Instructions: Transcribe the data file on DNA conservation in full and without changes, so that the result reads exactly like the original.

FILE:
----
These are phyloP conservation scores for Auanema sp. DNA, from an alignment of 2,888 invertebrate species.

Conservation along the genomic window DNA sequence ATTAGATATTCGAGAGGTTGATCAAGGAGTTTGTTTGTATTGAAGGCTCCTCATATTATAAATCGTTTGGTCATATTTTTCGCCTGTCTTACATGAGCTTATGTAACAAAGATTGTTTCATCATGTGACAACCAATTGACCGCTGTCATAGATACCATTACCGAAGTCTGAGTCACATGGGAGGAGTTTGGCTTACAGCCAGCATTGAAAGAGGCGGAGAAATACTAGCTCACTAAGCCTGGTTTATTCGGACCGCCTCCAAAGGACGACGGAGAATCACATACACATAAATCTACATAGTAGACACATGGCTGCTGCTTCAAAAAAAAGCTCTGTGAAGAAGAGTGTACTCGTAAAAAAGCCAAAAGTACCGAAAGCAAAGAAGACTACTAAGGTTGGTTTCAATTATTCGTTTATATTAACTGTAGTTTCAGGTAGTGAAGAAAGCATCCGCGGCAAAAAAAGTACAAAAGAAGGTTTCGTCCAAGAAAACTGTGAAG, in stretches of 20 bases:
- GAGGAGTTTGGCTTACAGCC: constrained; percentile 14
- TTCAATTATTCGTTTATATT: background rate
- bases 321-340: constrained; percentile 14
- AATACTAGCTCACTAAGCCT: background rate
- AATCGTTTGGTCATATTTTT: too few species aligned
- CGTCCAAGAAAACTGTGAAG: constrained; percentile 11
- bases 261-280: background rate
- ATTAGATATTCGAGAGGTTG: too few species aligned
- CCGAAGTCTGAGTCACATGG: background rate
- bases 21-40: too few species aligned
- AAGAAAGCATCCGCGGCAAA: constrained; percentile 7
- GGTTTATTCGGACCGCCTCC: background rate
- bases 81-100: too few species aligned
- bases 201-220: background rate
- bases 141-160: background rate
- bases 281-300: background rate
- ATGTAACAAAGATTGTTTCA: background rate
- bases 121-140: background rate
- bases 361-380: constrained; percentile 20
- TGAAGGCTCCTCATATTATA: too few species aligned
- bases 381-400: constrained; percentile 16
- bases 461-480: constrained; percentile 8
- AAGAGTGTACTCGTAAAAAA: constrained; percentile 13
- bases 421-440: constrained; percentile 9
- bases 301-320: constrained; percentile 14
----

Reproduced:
These are phyloP conservation scores for Auanema sp. DNA, from an alignment of 2,888 invertebrate species.

Conservation along the genomic window DNA sequence ATTAGATATTCGAGAGGTTGATCAAGGAGTTTGTTTGTATTGAAGGCTCCTCATATTATAAATCGTTTGGTCATATTTTTCGCCTGTCTTACATGAGCTTATGTAACAAAGATTGTTTCATCATGTGACAACCAATTGACCGCTGTCATAGATACCATTACCGAAGTCTGAGTCACATGGGAGGAGTTTGGCTTACAGCCAGCATTGAAAGAGGCGGAGAAATACTAGCTCACTAAGCCTGGTTTATTCGGACCGCCTCCAAAGGACGACGGAGAATCACATACACATAAATCTACATAGTAGACACATGGCTGCTGCTTCAAAAAAAAGCTCTGTGAAGAAGAGTGTACTCGTAAAAAAGCCAAAAGTACCGAAAGCAAAGAAGACTACTAAGGTTGGTTTCAATTATTCGTTTATATTAACTGTAGTTTCAGGTAGTGAAGAAAGCATCCGCGGCAAAAAAAGTACAAAAGAAGGTTTCGTCCAAGAAAACTGTGAAG, in stretches of 20 bases:
- GAGGAGTTTGGCTTACAGCC: constrained; percentile 14
- TTCAATTATTCGTTTATATT: background rate
- bases 321-340: constrained; percentile 14
- AATACTAGCTCACTAAGCCT: background rate
- AATCGTTTGGTCATATTTTT: too few species aligned
- CGTCCAAGAAAACTGTGAAG: constrained; percentile 11
- bases 261-280: background rate
- ATTAGATATTCGAGAGGTTG: too few species aligned
- CCGAAGTCTGAGTCACATGG: background rate
- bases 21-40: too few species aligned
- AAGAAAGCATCCGCGGCAAA: constrained; percentile 7
- GGTTTATTCGGACCGCCTCC: background rate
- bases 81-100: too few species aligned
- bases 201-220: background rate
- bases 141-160: background rate
- bases 281-300: background rate
- ATGTAACAAAGATTGTTTCA: background rate
- bases 121-140: background rate
- bases 361-380: constrained; percentile 20
- TGAAGGCTCCTCATATTATA: too few species aligned
- bases 381-400: constrained; percentile 16
- bases 461-480: constrained; percentile 8
- AAGAGTGTACTCGTAAAAAA: constrained; percentile 13
- bases 421-440: constrained; percentile 9
- bases 301-320: constrained; percentile 14